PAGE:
Allianz Sells Private Bank OLB to Private Equity Firm Apollo for $336M

German insurer Allianz said it had agreed to sell its 90 percent stake in private bank Oldenburgische Landesbank (OLB) to U.S. private equity firm Apollo for 300 million euros ($336 million).

Apollo, which is consolidating the northern German banking market and has also signaled interest in HSH Nordbank, said it would attach OLB to its Bremer Kreditbank, which it bought in 2014.

Allianz, which announced the sale agreement on Friday, had said last September it was exploring options for OLB, Germany’s largest regional private bank by assets. It acquired OLB as part of Dresdner Bank in 2001 and had said was no longer of strategic importance.

New EU capital rules at the start of last year [Solvency II have been prompting insurers such as Allianz to review whether the profit they gain from stake holdings is worth the regulatory capital they are required to hold.

Apollo will make an offer to the other 10 percent of OLB shareholders. The price it is paying Allianz represents 14.30 euros per share, compared with OLB’s closing price on Friday of 18.30 euros per share.

Allianz said it would continue to cooperate with OLB to distribute insurance.

($1 = 0.8937 euros) (Reporting by Georgina Prodhan and Alexander Huebner; editing by Tom Brown)

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Posted in Insurance News

Everest Re Taps Hiscox’s Kelly to Lead International Casualty Facultative Unit

Everest Re Group, Ltd. announced that Matthew Kelly has joined the group as vice president and head of the Reinsurance Division’s International Casualty Facultative unit and is based in Everest Re’s Miami Office. He will be responsible for worldwide casualty facultative underwriting, excluding business written for U.S. and Canada clients.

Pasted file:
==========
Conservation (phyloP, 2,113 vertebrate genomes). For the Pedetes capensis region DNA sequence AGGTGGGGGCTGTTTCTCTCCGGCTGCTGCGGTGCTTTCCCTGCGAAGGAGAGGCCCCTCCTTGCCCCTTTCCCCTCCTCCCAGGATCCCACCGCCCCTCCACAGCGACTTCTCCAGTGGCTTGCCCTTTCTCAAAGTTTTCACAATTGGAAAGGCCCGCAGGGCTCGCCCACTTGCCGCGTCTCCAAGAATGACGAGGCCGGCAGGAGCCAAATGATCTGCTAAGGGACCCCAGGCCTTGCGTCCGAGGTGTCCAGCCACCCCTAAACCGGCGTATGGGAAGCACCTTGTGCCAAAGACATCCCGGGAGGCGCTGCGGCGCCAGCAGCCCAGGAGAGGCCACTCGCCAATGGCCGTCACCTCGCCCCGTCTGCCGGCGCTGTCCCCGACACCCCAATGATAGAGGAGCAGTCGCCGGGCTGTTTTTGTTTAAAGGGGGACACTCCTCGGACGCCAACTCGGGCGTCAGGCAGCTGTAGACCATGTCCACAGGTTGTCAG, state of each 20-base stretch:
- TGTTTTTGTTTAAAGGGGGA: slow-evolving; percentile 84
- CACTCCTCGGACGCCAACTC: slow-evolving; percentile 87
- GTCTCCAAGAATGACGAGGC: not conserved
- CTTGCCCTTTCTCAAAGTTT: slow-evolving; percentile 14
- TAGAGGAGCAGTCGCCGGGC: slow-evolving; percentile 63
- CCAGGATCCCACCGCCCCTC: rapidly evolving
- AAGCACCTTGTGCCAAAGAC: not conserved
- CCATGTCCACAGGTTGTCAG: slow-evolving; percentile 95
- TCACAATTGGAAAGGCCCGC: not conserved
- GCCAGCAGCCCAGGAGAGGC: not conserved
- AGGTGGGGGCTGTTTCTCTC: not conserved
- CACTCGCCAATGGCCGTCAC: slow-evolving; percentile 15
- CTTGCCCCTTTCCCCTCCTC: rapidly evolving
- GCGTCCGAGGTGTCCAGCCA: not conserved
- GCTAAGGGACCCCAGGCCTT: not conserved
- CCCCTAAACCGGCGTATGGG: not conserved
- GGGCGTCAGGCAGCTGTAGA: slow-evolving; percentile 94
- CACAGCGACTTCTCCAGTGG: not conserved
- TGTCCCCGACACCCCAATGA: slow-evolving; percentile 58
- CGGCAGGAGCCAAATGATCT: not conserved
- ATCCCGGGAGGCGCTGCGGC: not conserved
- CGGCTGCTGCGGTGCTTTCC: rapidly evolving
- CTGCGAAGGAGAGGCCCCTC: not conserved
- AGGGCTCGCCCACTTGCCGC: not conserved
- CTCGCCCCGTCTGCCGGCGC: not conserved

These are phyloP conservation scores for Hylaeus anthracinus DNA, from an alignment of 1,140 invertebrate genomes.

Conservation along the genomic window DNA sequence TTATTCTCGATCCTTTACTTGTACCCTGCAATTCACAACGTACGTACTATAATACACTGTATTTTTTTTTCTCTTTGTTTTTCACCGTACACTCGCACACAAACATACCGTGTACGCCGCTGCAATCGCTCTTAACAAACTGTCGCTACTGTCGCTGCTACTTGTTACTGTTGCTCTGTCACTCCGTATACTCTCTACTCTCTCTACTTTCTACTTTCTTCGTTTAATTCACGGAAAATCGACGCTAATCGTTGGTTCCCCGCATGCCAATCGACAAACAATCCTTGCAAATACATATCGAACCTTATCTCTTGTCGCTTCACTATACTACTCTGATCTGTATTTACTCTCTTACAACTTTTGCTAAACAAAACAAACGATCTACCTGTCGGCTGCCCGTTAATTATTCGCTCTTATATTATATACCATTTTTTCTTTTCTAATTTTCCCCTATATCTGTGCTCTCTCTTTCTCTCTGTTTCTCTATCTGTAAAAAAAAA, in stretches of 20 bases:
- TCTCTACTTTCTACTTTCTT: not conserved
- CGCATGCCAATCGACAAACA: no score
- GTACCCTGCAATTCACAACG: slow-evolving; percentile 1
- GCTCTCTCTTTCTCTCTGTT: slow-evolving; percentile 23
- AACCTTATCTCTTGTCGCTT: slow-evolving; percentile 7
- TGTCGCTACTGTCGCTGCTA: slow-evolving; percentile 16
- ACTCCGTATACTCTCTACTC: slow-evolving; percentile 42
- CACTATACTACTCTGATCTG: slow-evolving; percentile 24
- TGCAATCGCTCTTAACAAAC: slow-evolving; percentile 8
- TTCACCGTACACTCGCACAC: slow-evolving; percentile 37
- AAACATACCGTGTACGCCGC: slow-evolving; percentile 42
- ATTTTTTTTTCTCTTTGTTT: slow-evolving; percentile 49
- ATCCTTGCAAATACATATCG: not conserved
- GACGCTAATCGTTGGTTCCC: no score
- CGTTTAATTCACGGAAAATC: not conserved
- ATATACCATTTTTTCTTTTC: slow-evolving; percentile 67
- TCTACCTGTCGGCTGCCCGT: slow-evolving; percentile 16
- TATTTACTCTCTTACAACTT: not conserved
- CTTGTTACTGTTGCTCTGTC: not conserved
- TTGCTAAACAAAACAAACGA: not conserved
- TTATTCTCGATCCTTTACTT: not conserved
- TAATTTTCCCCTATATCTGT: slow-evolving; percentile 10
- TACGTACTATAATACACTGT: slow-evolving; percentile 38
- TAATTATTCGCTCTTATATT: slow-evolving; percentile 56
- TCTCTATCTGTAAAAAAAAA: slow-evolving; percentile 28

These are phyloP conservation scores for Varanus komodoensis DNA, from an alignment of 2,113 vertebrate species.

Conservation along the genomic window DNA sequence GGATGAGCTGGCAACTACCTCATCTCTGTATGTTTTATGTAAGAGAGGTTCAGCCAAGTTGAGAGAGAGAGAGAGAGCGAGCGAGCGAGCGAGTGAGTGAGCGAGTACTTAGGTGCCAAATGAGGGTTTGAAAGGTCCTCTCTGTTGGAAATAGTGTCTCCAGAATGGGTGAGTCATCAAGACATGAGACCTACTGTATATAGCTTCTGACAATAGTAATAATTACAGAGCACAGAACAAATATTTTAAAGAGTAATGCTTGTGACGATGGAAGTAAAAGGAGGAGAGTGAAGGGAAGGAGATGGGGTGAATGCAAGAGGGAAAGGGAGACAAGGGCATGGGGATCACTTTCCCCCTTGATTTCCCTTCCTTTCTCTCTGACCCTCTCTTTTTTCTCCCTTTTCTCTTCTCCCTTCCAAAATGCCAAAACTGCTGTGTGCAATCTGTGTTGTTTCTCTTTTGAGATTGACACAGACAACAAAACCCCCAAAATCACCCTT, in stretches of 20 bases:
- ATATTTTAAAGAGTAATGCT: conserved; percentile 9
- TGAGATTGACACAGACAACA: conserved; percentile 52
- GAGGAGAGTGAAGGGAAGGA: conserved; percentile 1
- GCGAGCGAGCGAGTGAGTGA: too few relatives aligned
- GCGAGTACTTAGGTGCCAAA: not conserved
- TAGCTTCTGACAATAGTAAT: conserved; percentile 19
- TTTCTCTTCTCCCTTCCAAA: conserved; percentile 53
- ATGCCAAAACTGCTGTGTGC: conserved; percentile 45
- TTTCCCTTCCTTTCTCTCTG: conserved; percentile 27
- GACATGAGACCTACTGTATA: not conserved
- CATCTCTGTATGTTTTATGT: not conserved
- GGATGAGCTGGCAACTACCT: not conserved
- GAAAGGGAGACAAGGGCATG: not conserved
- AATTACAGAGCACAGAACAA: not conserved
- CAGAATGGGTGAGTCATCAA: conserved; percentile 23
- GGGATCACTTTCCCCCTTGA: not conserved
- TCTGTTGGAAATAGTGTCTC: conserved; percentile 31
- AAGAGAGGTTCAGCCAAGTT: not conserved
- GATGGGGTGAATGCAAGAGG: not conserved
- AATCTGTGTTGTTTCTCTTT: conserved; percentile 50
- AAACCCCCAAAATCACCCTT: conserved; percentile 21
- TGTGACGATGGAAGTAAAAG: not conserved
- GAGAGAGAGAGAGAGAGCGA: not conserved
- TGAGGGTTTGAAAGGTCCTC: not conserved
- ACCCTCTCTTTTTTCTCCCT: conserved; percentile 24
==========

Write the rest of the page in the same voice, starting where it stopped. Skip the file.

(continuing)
Kelly joins Everest with more than 20 years of industry experience, most recently as regional head of casualty and specialty casualty with Hiscox. Kelly had previously headed up the casualty and specialty casualty underwriting practice for prominent carriers in Latin America and Caribbean. His experience includes insurance operations overseas in Mexico, Puerto Rico, and Argentina.

Source: Everest Re Group, Ltd.

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Whirlpool Fridge Started London’s Grenfell Tower Fire that Killed at Least 79

A deadly fire that killed at least 79 people in a London tower block started in a Whirlpool Corp. fridge and spread at “unexpected speed” through the building’s exterior cladding, police said, indicating they’ll pursue charges if criminal offenses are identified.

“We are looking at every criminal offense from manslaughter onwards,” Detective Superintendent Fiona McCormack said on Friday in a press briefing. That includes “health and safety and fire safety offenses, and we are looking at every company involved in the refurbishment of the building,” she said.

The fire gutted Grenfell Tower, a block of mainly social housing in the U.K. capital’s most affluent district of Kensington, in the west of the city. It’s led to anger and street protests at the local and national government’s response to the disaster and questions over whether spending cuts compromised safety.